Native American Remains and Funerary Objects

News Release

U-M committee will advise about the transfer of culturally unidentifiable human remains

Vice President Stephen Forrest Statement at Board of Regents Meeting (10-15-09)

Advisory Committee on Culturally Unidentifiable Human Remains under NAGPRA

As you know, there is a rich diversity of opinion at the university and in the broader community regarding how to balance the concerns of Native Americans and others about culturally unidentifiable human remains and associated funerary objects being held by museums, and the knowledge that can be derived from such collections.

I strongly believe that as one of the nation’s leading research universities, we must develop a thoughtful way to address this important issue. To that end, I have asked a multidisciplinary committee of faculty members and a graduate student to serve as a resource for the Office of the Vice President for Research in evaluating issues relating to the transfer of culturally unidentifiable human remains. This is particularly important during the current period as we are anticipating new rules concerning unidentifiable human remains to be issued shortly by the Federal Government.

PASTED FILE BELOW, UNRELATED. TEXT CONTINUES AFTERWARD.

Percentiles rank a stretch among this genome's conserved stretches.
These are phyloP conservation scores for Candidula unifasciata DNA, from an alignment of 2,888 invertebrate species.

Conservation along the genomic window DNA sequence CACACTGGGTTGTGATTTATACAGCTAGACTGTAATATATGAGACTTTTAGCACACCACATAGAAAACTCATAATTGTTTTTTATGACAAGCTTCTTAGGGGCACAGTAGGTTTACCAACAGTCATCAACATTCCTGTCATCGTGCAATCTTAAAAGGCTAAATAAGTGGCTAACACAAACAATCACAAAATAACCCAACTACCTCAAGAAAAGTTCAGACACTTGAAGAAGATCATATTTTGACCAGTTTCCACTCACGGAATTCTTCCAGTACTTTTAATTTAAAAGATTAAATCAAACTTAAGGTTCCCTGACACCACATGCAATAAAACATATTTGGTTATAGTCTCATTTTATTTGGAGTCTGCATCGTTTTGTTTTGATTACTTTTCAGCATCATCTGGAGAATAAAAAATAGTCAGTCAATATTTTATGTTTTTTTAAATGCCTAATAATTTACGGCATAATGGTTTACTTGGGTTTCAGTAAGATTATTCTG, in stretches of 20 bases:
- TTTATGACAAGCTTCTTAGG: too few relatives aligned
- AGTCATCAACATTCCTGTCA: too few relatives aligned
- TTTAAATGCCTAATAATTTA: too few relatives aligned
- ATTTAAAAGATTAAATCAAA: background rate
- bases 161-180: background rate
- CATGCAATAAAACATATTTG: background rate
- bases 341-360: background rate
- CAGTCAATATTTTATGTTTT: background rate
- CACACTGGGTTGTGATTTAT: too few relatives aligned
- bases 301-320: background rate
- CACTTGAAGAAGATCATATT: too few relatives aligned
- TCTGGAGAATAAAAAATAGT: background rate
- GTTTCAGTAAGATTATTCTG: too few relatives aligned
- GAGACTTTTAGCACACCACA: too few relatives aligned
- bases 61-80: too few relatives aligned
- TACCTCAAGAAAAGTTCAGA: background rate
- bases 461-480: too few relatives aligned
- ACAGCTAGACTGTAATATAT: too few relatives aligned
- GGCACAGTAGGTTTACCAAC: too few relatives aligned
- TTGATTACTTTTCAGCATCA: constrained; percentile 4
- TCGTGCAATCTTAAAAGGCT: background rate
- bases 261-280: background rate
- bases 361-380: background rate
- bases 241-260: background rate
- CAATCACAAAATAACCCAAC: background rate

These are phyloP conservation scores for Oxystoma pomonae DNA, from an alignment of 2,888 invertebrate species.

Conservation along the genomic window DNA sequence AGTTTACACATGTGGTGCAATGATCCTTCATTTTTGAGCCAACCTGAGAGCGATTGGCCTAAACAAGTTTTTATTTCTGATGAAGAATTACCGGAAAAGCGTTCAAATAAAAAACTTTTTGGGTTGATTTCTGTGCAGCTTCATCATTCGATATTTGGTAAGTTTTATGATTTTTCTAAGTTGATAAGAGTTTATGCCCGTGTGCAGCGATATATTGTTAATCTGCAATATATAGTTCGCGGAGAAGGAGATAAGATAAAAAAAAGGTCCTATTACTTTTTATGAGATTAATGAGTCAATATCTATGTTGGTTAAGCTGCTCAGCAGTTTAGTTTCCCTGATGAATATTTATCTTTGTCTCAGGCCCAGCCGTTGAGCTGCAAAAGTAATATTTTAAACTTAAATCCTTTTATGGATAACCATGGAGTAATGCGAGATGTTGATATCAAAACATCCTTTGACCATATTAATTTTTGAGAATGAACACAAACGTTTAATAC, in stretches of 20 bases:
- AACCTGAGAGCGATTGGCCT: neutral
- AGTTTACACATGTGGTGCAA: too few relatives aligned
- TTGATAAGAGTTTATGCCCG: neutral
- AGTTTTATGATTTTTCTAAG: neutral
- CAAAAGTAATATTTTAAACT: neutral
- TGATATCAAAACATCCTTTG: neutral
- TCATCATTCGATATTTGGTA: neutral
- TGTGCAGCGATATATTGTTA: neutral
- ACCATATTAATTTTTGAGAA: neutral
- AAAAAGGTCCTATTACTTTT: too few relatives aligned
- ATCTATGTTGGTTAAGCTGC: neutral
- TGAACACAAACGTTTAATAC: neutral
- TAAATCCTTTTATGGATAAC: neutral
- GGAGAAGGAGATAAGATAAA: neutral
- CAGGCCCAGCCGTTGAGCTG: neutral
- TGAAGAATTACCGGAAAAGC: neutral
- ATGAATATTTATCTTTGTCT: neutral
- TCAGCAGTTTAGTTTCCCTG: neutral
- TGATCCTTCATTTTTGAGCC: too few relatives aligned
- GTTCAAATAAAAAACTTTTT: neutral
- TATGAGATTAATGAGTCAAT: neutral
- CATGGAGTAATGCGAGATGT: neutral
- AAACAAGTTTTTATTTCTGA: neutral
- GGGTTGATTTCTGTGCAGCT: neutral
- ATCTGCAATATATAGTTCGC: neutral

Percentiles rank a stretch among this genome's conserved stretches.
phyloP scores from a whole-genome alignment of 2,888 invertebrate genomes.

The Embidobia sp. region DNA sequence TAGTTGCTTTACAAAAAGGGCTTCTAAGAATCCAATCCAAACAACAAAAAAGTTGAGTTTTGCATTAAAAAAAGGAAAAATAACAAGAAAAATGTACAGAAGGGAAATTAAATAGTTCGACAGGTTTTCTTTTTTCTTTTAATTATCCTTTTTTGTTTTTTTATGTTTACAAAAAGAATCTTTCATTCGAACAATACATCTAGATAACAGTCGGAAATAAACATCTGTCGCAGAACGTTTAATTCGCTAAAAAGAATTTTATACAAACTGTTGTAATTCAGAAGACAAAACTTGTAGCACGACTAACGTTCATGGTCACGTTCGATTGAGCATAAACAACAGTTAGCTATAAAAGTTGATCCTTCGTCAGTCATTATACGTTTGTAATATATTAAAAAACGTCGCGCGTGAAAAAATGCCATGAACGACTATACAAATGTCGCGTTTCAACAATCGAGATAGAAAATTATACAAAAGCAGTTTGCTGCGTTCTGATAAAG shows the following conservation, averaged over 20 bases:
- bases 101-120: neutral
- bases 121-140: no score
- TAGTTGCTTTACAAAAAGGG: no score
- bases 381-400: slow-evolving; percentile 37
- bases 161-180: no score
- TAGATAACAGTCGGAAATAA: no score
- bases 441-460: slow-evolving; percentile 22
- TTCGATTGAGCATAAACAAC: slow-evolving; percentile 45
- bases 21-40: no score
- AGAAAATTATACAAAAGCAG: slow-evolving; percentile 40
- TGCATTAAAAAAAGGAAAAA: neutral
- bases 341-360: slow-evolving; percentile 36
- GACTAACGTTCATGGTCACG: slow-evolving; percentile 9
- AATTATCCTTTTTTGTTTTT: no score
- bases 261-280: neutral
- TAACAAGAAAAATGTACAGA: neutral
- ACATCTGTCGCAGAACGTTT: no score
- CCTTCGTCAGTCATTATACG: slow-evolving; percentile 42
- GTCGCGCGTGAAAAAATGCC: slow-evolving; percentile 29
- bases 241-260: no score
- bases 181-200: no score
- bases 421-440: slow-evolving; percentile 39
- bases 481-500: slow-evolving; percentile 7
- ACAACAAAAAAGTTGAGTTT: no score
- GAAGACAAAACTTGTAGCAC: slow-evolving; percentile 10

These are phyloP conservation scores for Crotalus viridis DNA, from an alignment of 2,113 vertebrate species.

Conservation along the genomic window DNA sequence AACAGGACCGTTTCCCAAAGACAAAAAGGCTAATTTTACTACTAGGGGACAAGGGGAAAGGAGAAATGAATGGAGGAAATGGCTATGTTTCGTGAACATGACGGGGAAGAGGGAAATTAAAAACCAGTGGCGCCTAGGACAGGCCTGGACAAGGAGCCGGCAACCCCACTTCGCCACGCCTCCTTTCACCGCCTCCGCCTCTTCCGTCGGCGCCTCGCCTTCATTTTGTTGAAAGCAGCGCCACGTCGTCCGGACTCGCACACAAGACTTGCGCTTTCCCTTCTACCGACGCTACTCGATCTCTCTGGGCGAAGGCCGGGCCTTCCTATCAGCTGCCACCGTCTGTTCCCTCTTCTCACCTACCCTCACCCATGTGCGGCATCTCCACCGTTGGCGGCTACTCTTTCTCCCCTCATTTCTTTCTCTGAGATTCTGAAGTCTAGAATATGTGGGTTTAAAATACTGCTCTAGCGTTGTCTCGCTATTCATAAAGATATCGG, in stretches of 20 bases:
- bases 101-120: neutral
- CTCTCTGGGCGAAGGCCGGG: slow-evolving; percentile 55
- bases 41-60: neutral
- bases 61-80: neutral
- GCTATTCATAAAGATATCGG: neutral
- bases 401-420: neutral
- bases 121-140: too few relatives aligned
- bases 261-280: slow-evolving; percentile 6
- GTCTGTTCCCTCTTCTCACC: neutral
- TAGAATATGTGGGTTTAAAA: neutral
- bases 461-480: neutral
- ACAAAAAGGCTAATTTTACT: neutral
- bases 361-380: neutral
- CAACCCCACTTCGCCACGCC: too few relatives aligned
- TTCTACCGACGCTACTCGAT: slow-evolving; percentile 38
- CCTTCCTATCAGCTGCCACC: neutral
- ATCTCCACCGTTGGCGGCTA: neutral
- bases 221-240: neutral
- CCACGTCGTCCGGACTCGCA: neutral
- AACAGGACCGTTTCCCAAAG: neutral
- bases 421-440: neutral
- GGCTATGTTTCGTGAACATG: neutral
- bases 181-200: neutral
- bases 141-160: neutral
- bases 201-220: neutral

Associate Vice President for Research Toni Antonucci, the Elizabeth M. Douvan Collegiate Professor of Psychology, has graciously agreed to chair the committee.

I appreciate her leadership and the willingness of her and her colleagues to bring their broad experience and scholarly perspectives to this sensitive and complex issue.

The committee represents a wide range of disciplines, from classical archaeology, environmental engineering, history and law to mathematics, medicine, Native American Studies, philosophy, the museums, political science and public policy.

We are calling the group the Advisory Committee on Culturally Unidentifiable Human Remains under NAGPRA.

NAGPRA, or the Native American Graves Protection and Repatriation Act, is the federal law that requires museums to follow a designated process for returning culturally affiliated human remains and associated funerary objects to individuals and groups that have requested such return. NAGPRA does not, however, require compliance with a similar process for culturally unidentifiable human remains. The committee will therefore serve as a resource in identifying and evaluating the issues related to such remains.

While the committee proceeds with its work, the university will continue to repatriate human remains and funerary objects when likely cultural affiliation can be determined.

I look forward to keeping you updated on the important work of this committee.

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